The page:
is my weight distribution hitch worth the tongue weight and effort. - Fiberglass RV


Reply
 
Thread Tools Search this Thread Display Modes
 
Old 01-06-2014, 12:38 AM   #1
Junior Member
 
Name: beachcamper54
Trailer: Casita 17' Spirit Deluxe
California
Posts: 2
is my weight distribution hitch worth the tongue weight and effort.

Hi folks a newbie here .. just got our first Casita! It came with a heavy EAZ dual bar weight distribution hitch. Do we really need it? Our tow vehicle is a 2001 Ford Explorer Sportrac w/4.0 litre/6 cylinder engine pulling a 2002 17' Spirit Deluxe. We have Monroe Airmax adjustable shocks on the rear and can tow the trailer level. We'd rather put on an anti-sway bar than deal with the weight distribution hitch set up. My question is - Does the weight distribution hitch make things easier on the vehicle and smooth the ride enough to be worth the added tongue weight, since i can already level the casita with the airshocks?
__________________

__________________
beachcamper54 is offline   Reply With Quote
Old 01-06-2014, 06:38 AM   #2
MC1
Senior Member
 
MC1's Avatar
 
Name: Wayne
Trailer: Nest fan, Airstream Sold
Ontario
Posts: 2,006
The WDH adds a margin of safety.
__________________

__________________
MC1 is offline   Reply With Quote
Old 01-06-2014, 07:27 AM   #3
Senior Member
 
Bob Miller's Avatar
 
Name: Bob
Trailer: 1973 Hunter Compact II
California
Posts: 7,912
Even though I am full well knowing that this might open the Pandora's box on WDH's I will add my opinion on the question.

Again, IMHO: Air shocks do nothing to help with the problem other than bring the TV back to level. All of that extra load is placed on the shocks and the shock mounts themselves and it's still adding all of the towing weight to the rear axle.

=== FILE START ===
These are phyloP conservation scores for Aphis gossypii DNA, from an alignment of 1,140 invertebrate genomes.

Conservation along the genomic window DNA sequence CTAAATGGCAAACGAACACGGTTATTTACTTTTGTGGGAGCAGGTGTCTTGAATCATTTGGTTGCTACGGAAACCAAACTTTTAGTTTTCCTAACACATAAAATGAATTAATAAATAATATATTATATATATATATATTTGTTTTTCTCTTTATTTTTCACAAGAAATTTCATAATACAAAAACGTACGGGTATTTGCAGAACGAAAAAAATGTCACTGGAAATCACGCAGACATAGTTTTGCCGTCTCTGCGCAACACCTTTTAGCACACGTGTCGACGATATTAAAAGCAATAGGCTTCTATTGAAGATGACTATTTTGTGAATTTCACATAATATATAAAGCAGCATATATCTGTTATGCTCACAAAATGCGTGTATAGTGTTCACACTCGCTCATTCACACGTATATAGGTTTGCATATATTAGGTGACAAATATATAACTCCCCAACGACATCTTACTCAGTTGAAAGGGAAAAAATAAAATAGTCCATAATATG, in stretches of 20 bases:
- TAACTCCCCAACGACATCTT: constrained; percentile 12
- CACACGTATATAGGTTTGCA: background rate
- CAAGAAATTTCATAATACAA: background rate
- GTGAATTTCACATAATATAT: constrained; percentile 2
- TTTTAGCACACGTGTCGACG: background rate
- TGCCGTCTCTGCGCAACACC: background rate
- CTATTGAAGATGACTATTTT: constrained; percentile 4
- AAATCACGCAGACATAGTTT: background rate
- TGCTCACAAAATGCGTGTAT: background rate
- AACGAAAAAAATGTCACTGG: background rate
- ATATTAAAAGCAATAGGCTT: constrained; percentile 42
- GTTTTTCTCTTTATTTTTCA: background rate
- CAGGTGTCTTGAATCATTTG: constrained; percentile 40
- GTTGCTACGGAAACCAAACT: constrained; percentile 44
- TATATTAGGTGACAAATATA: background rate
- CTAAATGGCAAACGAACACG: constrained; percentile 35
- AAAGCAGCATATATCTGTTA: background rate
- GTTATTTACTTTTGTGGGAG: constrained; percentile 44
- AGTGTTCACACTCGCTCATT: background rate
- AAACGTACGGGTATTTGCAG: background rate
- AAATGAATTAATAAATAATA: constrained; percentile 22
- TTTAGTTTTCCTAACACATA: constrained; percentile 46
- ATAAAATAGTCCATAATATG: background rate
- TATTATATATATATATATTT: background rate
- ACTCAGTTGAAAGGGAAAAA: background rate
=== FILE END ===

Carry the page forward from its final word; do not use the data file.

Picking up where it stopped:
The purpose of a WDH is to "Distribute" the tongue weight trailer to the front wheels of the TV. We tow a 17', single axle, Coleman Hybrid trailer, that is some what heavier than your Casita, with a GMC Denali, and the few times when I have pulled it without the WDH installed (the trailer is well within the Denali's towing limits), although the vehicles auto level system kept everything level, it was much more squirrley going down the road than with the WDH installed.

In a non-scientific observation, it appears that getting more weight on the front wheels, at least in this application, provides for a better tow and precludes any need for a sway control device.
__________________
Bob Miller is offline   Reply With Quote
Old 01-06-2014, 08:28 AM   #4
Commercial Member
 
tractors1's Avatar
 
Name: Charlie Y
Trailer: Escape 21 - Felicity
Oregon
Posts: 1,127
I've found the WDH greatly reduces the "porpoising" on undulating roads and improves the steering by adding weight to the front end of the TV - which also helps reduce sway. I did away with the anti-sway bar completely. The 17s have a greater tongue weight than shorter rigs.

Charlie Y
__________________
Charlie Y